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No. While employees have the right to a work environment free of recognized, serious safety hazards according to the General Duty Clause, it has always been up to the employer to design ways to meet this requirement. No general industry regulation ever required employers to specifically “manage” all hazards to ensure compliance with OSHA standards and the General Duty Clause. However, such a program is recommended.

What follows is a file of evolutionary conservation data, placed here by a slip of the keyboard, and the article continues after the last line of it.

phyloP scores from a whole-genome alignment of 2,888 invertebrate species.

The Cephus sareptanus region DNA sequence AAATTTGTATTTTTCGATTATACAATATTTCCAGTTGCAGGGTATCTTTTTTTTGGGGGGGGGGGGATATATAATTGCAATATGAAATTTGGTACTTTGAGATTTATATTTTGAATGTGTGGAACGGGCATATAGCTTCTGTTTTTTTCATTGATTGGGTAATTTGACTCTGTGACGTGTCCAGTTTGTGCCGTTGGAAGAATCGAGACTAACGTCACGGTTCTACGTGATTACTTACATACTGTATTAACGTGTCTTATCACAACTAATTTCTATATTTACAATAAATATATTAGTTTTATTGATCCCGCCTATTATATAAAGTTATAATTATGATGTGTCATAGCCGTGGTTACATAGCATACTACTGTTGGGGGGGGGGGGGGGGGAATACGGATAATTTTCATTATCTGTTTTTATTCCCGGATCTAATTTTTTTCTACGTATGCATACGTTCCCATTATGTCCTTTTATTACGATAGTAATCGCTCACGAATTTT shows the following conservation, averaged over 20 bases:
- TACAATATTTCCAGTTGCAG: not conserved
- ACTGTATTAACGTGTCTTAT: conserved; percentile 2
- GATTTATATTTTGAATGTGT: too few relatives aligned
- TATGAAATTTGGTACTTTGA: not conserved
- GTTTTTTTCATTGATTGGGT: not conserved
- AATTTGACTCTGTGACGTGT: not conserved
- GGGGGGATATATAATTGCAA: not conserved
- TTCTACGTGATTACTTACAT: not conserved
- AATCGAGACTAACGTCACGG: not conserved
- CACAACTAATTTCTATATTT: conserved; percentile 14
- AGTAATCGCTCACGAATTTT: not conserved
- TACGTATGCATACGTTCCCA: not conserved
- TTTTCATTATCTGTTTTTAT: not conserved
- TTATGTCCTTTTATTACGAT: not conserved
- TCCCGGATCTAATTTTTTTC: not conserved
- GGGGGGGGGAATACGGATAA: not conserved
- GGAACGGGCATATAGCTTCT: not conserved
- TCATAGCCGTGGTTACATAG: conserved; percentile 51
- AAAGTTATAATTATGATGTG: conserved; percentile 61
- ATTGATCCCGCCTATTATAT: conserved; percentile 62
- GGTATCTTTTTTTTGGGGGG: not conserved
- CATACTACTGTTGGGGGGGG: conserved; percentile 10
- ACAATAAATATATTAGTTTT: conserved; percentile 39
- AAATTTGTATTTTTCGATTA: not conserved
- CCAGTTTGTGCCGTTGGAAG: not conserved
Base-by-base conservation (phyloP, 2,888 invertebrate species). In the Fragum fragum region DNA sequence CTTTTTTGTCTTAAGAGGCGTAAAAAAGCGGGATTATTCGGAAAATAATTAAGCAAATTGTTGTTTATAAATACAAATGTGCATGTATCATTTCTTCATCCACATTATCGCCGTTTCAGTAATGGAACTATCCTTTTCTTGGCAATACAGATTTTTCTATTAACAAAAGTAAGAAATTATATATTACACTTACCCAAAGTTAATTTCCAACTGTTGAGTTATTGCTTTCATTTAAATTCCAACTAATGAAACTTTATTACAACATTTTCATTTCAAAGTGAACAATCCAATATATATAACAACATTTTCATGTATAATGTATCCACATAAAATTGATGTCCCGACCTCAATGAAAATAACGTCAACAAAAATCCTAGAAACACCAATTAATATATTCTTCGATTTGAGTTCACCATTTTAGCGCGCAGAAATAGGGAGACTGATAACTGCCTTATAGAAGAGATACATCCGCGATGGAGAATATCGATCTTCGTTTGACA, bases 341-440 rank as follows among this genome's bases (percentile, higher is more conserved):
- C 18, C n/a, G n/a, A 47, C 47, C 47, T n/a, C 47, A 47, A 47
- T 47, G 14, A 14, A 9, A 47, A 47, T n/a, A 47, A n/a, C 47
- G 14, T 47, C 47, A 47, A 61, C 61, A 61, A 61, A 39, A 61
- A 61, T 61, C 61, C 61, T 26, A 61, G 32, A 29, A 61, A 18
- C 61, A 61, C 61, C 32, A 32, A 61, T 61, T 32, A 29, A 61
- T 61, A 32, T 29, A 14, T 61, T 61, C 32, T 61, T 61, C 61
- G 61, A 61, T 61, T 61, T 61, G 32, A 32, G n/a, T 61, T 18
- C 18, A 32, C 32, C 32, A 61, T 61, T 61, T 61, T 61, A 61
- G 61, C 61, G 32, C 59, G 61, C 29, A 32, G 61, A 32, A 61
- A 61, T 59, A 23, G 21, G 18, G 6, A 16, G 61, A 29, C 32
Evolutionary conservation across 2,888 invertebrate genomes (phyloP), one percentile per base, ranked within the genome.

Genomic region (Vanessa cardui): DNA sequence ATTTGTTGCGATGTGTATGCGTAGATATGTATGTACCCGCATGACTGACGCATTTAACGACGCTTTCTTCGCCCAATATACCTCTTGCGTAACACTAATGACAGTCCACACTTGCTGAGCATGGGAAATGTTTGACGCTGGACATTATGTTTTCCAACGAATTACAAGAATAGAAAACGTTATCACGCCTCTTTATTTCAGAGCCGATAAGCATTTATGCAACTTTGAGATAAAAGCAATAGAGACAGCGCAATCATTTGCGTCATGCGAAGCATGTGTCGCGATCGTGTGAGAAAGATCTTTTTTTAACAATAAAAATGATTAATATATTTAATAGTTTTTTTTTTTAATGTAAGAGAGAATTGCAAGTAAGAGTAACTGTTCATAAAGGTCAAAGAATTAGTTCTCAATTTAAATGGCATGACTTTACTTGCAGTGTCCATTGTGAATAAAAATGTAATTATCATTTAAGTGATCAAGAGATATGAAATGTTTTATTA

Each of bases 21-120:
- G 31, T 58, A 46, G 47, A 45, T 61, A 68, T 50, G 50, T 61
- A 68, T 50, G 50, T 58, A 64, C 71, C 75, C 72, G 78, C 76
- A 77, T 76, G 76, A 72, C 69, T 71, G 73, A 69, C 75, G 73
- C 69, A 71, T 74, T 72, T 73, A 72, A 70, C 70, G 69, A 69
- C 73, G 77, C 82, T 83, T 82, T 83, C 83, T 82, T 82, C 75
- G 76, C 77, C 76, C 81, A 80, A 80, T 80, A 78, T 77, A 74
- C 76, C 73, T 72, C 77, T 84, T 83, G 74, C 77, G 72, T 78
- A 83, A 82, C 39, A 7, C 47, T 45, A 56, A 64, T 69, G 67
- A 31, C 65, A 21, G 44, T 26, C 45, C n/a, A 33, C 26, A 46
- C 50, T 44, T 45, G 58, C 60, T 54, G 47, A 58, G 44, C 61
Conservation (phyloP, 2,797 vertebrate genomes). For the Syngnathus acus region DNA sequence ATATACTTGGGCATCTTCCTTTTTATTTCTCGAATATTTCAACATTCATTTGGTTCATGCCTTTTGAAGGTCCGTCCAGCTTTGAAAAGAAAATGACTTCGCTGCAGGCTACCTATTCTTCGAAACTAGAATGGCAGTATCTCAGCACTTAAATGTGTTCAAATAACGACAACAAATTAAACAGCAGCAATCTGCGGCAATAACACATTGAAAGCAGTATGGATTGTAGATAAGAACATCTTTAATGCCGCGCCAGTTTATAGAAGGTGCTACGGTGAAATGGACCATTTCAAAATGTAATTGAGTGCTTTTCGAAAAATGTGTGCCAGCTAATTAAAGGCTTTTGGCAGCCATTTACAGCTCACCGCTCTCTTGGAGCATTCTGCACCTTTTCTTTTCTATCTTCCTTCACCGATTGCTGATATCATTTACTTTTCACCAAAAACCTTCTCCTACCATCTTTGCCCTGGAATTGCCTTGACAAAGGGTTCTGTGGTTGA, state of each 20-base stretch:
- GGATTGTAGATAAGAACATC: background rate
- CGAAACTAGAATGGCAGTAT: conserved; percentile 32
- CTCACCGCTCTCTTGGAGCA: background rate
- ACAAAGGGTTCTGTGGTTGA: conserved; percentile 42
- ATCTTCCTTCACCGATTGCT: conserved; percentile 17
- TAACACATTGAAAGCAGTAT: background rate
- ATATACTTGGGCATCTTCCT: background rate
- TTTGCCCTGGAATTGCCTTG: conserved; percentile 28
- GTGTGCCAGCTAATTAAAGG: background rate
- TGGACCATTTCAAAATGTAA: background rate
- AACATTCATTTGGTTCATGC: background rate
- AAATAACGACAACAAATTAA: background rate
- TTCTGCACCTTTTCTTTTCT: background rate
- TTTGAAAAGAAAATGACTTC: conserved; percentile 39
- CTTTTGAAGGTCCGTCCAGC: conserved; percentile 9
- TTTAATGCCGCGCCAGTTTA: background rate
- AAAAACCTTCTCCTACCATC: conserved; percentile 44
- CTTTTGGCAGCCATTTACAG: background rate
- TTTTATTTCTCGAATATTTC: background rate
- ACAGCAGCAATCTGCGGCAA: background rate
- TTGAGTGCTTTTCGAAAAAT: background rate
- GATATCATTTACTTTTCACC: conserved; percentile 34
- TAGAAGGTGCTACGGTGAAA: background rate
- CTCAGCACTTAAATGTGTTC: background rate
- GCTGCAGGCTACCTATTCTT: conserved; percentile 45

Note that some state-plan states may require some type of safety and health program and call the program by a different name, such as injury and illness prevention program or accident prevention program.
Also note that this program is not to be confused with the HAZWOPER safety and health program, which is required at 29 CFR 1910.120.